Discuss as:

Young jobless man sets himself alight in Tunisia

GRAPHIC WARNING : This story contains a graphic image that some viewers may find disturbing.

TUNIS, Tunisia — A jobless young man set himself on fire in the center of Tunis on Tuesday in a gesture recalling the self-immolation of Mohamed Bouazizi, whose death ignited a revolt in Tunisia that echoed across the Arab world.

Security forces and bystanders tried to extinguish the flames before the man was rushed to a hospital, witnesses said.


"He is in very critical condition," a medical source in Mourouj hospital said, giving no further details.


The incident occurred hours before Prime Minister-designate Ali Larayedh was due to seek a confidence vote for his new Islamist-led government from the National Constituent Assembly.

The man burned himself outside the municipal theater in the capital's main Habib Bourguiba Avenue, the focus for protests that toppled President Zine al-Abidine Ben Ali two years ago.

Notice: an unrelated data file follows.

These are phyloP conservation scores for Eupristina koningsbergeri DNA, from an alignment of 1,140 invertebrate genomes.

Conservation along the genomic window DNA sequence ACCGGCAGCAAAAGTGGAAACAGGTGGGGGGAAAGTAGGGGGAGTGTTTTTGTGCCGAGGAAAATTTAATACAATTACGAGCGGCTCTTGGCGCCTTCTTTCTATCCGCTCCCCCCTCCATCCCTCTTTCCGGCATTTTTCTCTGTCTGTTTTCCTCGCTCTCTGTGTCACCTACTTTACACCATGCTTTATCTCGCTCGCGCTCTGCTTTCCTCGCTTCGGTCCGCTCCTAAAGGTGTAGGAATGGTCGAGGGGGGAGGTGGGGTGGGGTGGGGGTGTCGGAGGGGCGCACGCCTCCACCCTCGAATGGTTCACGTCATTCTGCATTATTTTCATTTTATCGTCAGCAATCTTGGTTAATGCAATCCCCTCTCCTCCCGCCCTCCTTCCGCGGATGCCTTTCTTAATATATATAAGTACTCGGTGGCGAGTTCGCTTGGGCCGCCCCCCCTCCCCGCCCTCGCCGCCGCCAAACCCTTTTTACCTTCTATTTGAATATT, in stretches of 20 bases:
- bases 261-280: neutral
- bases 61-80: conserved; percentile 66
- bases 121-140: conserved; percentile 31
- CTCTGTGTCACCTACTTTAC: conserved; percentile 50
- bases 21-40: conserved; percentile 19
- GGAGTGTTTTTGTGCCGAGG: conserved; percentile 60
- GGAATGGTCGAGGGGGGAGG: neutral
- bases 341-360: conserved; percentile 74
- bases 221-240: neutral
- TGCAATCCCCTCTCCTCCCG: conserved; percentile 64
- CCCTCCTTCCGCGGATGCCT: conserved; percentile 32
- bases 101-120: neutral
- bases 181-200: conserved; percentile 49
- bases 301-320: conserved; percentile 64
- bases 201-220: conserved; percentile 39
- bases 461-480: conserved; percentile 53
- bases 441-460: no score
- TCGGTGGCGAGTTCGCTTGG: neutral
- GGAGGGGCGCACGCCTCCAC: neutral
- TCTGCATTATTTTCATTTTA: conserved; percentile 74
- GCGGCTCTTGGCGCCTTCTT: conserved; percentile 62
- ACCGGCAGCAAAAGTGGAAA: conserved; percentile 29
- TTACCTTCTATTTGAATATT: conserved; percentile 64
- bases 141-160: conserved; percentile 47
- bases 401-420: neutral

An Interior Ministry official did not name the man, but said he was aged 27, hailed from the northwestern city of Jandouba and had been looking for a job for a long time.

Tunisia's unemployment rate stands at about 17 percent, with graduates forming a large proportion of the jobless total.

Several Tunisians have set themselves ablaze in the past two years in protests emulating that of Bouazizi, a street vendor who torched himself on Dec. 17, 2010, in the town of Sidi Bouzid after a policewoman confiscated his fruit cart.

A young Tunisian man who set himself on fire is transported to an ambulance in the capital, Tunis, on Tuesday.

Bouazizi's death sparked protests that ended with Ben Ali's overthrow and inspired rebellions elsewhere in the Middle East that collectively became known as the Arab Spring.

The economic and social problems that fueled Tunisia's uprising have yet to be solved in a country now deeply polarized between Islamists and their opponents.

The last government, led by Hamadi Jebali, collapsed after the premier's own moderate Islamist Ennahda party rejected his plan for a technocrat cabinet to lead Tunisia into elections.

Related:

Tunisian PM resigns amid growing political crisis

Mother of fruit vendor who sparked Arab Spring arrested